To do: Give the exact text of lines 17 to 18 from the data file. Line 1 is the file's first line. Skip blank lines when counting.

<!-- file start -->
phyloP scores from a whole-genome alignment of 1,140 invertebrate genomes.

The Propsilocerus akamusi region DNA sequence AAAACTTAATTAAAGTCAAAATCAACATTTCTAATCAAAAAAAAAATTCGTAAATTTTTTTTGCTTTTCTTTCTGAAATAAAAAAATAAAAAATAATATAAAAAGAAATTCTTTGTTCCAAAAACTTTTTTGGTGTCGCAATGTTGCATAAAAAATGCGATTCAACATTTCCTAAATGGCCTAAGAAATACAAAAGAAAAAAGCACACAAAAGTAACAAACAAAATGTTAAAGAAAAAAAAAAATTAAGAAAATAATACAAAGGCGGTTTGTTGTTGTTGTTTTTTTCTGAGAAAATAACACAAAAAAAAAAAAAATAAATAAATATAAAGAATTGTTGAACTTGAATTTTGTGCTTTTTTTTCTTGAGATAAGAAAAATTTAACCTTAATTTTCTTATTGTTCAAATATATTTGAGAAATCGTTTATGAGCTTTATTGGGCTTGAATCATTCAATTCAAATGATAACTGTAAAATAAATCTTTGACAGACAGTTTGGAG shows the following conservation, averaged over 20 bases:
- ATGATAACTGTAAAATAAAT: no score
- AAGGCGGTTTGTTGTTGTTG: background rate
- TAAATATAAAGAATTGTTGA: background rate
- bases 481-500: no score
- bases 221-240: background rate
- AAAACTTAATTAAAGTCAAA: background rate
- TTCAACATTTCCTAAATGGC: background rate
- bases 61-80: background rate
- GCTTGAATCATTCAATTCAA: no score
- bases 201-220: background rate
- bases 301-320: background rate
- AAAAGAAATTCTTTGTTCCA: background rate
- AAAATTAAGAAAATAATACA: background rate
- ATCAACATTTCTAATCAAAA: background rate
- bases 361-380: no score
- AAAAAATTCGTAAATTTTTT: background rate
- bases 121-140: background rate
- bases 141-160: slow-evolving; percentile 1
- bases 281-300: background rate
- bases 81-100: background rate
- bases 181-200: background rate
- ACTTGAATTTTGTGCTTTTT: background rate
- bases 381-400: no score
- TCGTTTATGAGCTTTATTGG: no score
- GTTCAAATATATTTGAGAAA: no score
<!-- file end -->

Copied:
- bases 361-380: no score
- AAAAAATTCGTAAATTTTTT: background rate